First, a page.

The Boulder City Council decided it was too late to put an occupational privilege (employee tax) on the November ballot. Mayor Matt Appelbaum instigated the proposal. The tax, at a rate of somewhere between $2 and $5 per month, would have been imposed on all employees in the city, though exemptions would have been made for those below certain income levels. The tax was intended to mitigate the effects of Boulder being a regional job center, particularly on transportation infrastructure and other city services. Employers, except non-profits and governments, would also have had to pay the tax for each person they employ in the city.
The business community, led by the Boulder Chamber of Commerce, had argued that job growth in Boulder had benefitted the city by increasing tax revenue and providing jobs for local residents. They argued the tax could jeopardize some of those benefits and make Boulder businesses less competitive, particularly in light of other policy decisions the city has made in recent months regarding building height limits, affordable housing linkage fees on commercial development, and recycling requirements for businesses.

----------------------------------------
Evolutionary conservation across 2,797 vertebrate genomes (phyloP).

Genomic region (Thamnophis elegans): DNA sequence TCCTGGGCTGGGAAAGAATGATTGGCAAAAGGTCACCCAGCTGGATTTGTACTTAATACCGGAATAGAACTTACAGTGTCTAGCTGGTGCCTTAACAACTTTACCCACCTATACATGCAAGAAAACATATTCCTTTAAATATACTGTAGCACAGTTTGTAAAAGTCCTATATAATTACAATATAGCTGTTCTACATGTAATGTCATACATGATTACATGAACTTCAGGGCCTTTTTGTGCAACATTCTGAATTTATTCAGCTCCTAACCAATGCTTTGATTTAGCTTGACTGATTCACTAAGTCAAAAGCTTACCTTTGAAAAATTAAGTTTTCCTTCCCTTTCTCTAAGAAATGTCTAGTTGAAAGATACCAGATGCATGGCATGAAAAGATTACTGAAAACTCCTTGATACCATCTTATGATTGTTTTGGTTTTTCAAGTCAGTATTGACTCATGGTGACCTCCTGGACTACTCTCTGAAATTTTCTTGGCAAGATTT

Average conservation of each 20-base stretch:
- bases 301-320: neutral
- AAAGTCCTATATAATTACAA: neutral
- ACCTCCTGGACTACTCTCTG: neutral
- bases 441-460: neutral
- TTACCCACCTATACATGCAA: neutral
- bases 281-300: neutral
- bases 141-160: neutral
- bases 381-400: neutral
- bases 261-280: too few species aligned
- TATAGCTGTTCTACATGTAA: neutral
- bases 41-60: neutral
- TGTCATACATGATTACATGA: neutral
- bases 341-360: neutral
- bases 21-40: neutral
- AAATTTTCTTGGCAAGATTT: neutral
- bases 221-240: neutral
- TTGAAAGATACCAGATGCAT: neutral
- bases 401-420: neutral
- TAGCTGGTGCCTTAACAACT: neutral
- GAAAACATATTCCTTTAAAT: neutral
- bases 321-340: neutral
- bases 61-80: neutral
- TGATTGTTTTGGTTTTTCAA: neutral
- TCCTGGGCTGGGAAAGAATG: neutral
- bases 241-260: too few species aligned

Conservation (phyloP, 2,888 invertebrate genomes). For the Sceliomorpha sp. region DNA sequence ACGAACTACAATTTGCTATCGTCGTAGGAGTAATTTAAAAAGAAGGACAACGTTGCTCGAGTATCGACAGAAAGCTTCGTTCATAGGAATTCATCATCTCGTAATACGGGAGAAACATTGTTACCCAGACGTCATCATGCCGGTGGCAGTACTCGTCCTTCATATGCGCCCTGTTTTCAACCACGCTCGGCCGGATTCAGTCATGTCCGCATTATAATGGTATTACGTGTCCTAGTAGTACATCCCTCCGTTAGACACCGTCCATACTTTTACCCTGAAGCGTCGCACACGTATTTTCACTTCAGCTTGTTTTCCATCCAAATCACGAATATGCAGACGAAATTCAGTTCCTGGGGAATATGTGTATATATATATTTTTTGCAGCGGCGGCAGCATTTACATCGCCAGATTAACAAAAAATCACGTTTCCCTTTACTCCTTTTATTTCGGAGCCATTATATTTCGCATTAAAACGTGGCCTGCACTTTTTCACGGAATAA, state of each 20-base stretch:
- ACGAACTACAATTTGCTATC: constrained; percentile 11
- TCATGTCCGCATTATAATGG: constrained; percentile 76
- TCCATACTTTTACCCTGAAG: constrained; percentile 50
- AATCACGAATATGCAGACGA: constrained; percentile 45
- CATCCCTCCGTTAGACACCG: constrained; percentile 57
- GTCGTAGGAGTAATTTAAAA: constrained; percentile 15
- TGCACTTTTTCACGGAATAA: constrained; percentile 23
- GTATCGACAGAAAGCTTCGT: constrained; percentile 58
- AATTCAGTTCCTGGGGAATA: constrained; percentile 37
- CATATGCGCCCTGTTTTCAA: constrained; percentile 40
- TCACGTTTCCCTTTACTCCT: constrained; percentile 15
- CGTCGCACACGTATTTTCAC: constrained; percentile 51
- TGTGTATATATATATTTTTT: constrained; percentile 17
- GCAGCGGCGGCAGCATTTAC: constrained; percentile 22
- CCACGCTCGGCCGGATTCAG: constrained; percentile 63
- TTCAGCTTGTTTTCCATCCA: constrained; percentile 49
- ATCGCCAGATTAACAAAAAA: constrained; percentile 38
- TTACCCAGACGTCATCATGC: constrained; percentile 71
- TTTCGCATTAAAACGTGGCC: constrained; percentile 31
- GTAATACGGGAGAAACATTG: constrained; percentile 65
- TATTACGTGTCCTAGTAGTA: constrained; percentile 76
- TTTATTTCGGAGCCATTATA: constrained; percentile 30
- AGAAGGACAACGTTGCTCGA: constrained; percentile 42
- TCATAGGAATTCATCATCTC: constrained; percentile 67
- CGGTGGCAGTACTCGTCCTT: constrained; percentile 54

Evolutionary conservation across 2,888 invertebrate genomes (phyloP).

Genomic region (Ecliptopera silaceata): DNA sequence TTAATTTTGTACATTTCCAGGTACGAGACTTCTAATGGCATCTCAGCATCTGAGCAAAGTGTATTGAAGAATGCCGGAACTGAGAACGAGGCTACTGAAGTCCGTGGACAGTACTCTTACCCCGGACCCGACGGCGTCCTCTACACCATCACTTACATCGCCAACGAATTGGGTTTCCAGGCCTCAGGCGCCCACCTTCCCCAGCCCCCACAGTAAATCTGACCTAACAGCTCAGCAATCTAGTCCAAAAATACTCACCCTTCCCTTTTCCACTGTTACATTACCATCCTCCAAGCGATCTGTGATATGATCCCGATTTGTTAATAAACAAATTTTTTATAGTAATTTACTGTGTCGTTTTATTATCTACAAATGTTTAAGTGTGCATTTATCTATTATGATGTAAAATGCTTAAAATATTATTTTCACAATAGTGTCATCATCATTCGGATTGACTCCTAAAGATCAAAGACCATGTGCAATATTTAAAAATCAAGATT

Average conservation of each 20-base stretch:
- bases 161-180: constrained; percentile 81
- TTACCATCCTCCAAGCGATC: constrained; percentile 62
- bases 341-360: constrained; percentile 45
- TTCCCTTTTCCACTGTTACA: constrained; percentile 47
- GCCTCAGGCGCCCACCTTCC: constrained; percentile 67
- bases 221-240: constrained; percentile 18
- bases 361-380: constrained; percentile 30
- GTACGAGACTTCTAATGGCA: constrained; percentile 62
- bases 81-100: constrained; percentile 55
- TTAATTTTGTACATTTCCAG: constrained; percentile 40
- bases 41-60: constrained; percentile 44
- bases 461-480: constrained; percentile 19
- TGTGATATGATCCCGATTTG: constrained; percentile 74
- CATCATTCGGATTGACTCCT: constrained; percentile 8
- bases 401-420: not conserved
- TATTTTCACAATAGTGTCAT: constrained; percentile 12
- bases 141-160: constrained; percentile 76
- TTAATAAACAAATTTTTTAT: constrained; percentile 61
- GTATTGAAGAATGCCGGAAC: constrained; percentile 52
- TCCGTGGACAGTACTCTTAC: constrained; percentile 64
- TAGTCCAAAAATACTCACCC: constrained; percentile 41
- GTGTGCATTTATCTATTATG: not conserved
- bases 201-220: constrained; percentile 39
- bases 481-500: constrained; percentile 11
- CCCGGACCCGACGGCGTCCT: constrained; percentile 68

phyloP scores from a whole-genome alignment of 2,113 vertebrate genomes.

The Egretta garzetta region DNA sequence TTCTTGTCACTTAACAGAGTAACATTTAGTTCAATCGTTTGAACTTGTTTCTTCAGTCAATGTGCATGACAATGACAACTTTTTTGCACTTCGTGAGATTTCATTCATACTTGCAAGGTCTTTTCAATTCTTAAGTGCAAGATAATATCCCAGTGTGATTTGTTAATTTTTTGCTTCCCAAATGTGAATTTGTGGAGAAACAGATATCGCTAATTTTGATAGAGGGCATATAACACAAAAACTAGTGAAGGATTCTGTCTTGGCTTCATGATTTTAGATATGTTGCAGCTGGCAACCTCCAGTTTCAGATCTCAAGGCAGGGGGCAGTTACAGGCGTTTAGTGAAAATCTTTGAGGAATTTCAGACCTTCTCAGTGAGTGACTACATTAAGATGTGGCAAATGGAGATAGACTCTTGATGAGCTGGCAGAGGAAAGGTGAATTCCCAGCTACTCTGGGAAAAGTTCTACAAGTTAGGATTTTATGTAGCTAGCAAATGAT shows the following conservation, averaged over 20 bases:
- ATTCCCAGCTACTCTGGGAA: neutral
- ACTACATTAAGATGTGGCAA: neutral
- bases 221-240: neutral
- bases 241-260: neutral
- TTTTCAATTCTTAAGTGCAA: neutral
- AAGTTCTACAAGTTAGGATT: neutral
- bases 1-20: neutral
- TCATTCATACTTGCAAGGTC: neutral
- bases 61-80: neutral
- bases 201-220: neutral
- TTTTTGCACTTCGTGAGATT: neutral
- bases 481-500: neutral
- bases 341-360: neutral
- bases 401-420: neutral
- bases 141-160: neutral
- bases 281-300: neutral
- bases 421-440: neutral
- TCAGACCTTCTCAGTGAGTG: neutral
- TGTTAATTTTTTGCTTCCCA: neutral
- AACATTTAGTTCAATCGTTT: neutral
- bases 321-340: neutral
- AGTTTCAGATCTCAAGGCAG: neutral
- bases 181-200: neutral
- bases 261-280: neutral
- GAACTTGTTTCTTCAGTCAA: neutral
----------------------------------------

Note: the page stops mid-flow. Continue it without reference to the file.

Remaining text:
As it is, voters will probably consider as many as seven other ballot measures, including an extension of the occupation utility tax, an extension of the Climate Action Plan tax, a request for pay raises for the City Council, a short-term rental tax and two citizen initiated questions.
The first citizen initiated measure would allow neighborhoods to vote on land-use regulation changes if, within 60 days of a land-use regulation change being approved, 10 percent of the registered voters in a neighborhood signed a petition to hold such a vote. The second would require the City to adopt standards for all levels of service and prohibit the City from giving approval to new development that does not pay for or otherwise provide for additional facilities and services to offset increased demand.